I wanna show you a couple of examples of Membership Offerings for podcasts. The first is mine. I’m about to roast my own membership offering cuz it’s not good. My offerings up until May were very confusing and this is a remnant of that. 

So if you go to [],  or [], like that’s the first problem, then you’ll see what is essentially now my premium podcast offering. This was something else. And so the first lesson you can extract here is to make your offer as clear as possible for your listeners. Give them the value proposition upfront. 

The only way somebody visiting this page might know that this is bonus content for How I Built It is the single artwork square that they see. Otherwise, I just have a button. The rest of the page is pretty good, right? I’ve got great testimonials. I have sample content, but then the benefits are a little bit unclear, right?

As a member, you’ll get ad-free episodes. Okay, that’s good. Bonus, Weekly and monthly episodes, and then like lots of other great benefits like a community, live streams, automation, library. And then some more small text here. 

So first of all, there’s a lot, right? I’m offering maybe too much. And it’s not like a very clear list. I have some more testimonials and then join now. So this is unclear. It’s not even really clear that it’s for How I Built It. As I build out this page again and relaunch it for the new year, it’s going to be over at []. Probably just gonna call it pro. I’ve spent too much time coming up with a cheeky name for it. But it’s gonna be scaled back and really clear what my members get.  Now, I was trying to appeal to too many people. 

If we contrast that with’s membership over at [], the value proposition is really clear. And they do this well. I think because they’re a podcast network. They’re not a single podcast. 

So first, some copy. A bulleted list of a small number of perks. Okay, this is tangible. I can see myself enjoying these perks. And then they basically have buy buttons for if you want members-only versions of select podcasts. So if I sign up for more power users, I get a member’s only version of that podcast and all of the perks. And their page makes this clear.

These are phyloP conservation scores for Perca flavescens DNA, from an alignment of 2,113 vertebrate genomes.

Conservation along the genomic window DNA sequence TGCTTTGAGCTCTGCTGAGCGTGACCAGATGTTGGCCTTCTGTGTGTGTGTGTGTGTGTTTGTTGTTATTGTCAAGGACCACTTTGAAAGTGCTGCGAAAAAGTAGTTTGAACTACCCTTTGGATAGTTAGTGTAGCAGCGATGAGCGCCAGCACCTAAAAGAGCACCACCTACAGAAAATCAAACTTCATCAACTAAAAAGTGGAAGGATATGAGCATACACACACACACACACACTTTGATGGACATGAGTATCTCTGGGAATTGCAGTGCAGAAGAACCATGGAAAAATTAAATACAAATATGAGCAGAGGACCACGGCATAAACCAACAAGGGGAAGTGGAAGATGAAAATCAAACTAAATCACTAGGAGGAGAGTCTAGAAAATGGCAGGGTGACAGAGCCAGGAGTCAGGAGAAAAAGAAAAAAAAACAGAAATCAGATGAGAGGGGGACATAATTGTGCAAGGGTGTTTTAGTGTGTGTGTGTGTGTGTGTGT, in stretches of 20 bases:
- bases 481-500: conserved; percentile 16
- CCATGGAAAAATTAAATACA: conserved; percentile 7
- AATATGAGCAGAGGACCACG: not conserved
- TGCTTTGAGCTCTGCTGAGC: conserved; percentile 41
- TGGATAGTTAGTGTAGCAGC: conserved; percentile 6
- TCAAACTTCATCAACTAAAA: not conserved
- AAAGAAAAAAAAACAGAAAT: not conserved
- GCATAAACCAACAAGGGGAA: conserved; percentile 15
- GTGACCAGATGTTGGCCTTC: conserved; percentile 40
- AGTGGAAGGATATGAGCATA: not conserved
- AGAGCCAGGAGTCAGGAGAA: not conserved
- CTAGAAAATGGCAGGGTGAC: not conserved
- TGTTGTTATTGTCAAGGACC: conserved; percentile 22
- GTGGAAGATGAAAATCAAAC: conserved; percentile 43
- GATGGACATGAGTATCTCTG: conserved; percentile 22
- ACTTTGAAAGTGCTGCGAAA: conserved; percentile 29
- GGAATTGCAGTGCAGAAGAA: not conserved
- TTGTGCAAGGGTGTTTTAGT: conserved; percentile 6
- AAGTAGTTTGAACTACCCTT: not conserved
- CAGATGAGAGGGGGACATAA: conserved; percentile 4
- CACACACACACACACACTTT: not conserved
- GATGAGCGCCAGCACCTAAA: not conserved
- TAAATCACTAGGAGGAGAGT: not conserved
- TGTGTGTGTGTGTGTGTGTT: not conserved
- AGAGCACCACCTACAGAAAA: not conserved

So it’s not that my offering is too complicated. I made it too complicated and convoluted, whereas lays out the benefits very nicely here. 

Now, let’s talk about how you can implement this yourself. We’ll do a separate episode evaluating membership tools. But if you wanna get started today, there are a couple of ways to do it, I think.

Buy Me a Coffee is probably the fastest way for you to start taking money from people. I set up a Buy Me a Coffee. That’s []. I set that up in minutes, right? And they made it as easy as possible. And they have Zapier integration so you can…when someone buys you a coffee or subscribes, you can integrate with a premium feed. 

The premium feed is really the hard part though, right? So, for premium feeds, I use Castos. Castos is my audio host for How I Built It. And one of the reasons I went with them is because of the private podcast feeds. And they have Zapier integration as well.

If you don’t want to use Castos like if you don’t wanna sign up for like a whole separate service just for, or if you don’t wanna sign up for a new audio host (I guess is the way to put it) just for the private feed because they limit their plans based on the number of private feeds, so like for $19  a month, you can have up to a hundred private subscribers.  And that makes sense for them because they have a bunch of other stuff included.